Beth Sholom Village to add performance stage to its active community room

by | Sep 8, 2017 | Other News

The Abisl Theater will present entertainment with a “Jewish Twist”

It has hosted everything from bingo games to women’s auxiliary lunches, but by summer 2018, what is known today as The Pincus Paul Social Hall, named for a late benefactor, will also house the area’s newest performance space.

Nestled inside the Berger-Goldrich Home at Beth Sholom Village in the College Park section of Virginia Beach will be The Abisl Theater at Beth Sholom Village: Music, Comedy, and Stage plays with a Jewish Twist. In Yiddish, a Jewish language that shares its roots in German and Hebrew, “abisl” means “a little,” and that’s what the new theater will be, a right sized setting for intimate performances.

“There will be singing and dancing, stand-up and improv, and at least one staged play each year based on a Jewish theme,” says Steve Suskin, director of philanthropy at Beth Sholom Village, who also happens to be a part-time actor and occasional director at “little theater” productions in Hampton Roads. Skukskin was previously development director at the Virginia Stage Company in Norfolk. “The space, which can hold from 80 to 150 persons based on seating, is perfect for shows that primarily appeal to a Jewish audience, but not exclusively,” says Suskin.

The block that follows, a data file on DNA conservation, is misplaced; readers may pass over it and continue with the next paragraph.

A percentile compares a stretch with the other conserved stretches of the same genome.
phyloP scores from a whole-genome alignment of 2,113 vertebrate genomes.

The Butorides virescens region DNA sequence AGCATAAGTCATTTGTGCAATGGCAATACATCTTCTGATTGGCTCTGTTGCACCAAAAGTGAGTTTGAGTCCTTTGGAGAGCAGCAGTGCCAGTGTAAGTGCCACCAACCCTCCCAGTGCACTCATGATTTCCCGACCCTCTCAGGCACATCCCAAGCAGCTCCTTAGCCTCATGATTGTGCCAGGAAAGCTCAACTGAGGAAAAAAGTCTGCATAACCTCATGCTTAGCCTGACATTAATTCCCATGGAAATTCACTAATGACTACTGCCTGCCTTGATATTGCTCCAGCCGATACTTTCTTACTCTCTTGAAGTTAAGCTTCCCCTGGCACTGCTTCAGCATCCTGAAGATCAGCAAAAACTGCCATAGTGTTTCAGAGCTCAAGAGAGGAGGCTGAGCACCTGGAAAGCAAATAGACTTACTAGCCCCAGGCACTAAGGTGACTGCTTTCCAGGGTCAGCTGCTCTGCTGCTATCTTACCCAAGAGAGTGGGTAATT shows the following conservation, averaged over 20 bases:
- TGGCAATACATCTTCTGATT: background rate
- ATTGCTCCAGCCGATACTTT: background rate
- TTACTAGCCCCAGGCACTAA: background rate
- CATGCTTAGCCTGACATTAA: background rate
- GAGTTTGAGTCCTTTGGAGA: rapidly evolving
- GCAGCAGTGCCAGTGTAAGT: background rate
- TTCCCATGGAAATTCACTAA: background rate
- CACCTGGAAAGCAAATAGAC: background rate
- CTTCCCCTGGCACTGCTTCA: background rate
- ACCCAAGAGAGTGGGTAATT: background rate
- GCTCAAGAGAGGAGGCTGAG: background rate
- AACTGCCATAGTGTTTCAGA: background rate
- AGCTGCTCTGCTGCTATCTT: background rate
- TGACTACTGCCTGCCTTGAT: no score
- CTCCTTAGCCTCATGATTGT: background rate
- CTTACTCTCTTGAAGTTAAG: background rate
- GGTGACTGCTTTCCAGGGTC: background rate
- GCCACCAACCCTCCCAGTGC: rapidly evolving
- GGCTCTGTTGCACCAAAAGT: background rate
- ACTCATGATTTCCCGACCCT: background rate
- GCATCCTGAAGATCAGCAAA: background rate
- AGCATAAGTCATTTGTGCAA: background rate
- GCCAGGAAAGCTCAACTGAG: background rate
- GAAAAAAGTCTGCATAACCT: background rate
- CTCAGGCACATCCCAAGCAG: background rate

Food will also be part of the fare at The Abisl Theater as Beth Sholom showcases the excellent cuisine it provides for its residents and through its catering department. “There will be a ‘dinner theater’ atmosphere at some performances, featuring either full meals or ‘abisl’ (tapas type) offerings plus beer, wine, and spirits,” says Suskin.

The Village has recruited a diverse committee of local individuals with interest in the arts to contribute ideas on programming, marketing, and staging. After two meetings, the energy is high. “I love Abisl,” says Madi Rossettini, who has directed musicals and other theater productions. “It connects what we are doing to our Jewish heritage, and it’s fun.”

Susan Eilberg, a past director of the Governor’s School for the Arts in Norfolk, appreciates the diversity of acts the theater can host. “We can bring in performers from outside the area, but I really like the opportunity this can present for local people to share their talents.”

Former talent agent Bobby Levin is happy to be part of the planning. “Jewish culture is so rich. A new stage to present it is always a good thing.”

It will be next spring or summer before The Abisl welcomes its first audience, although Suskin says there will likely be a sneak preview of what it has to offer later this year. “In the meantime we have dedicatory options in the theater, and I would love to talk to anyone interested in associating the name of their company or family with this wonderful new addition to the community,” says Suskin. “And if you have some stage experience, I want to talk to you, too.”

Contact Steve Suskin at 757-420-2512 ext. 402 or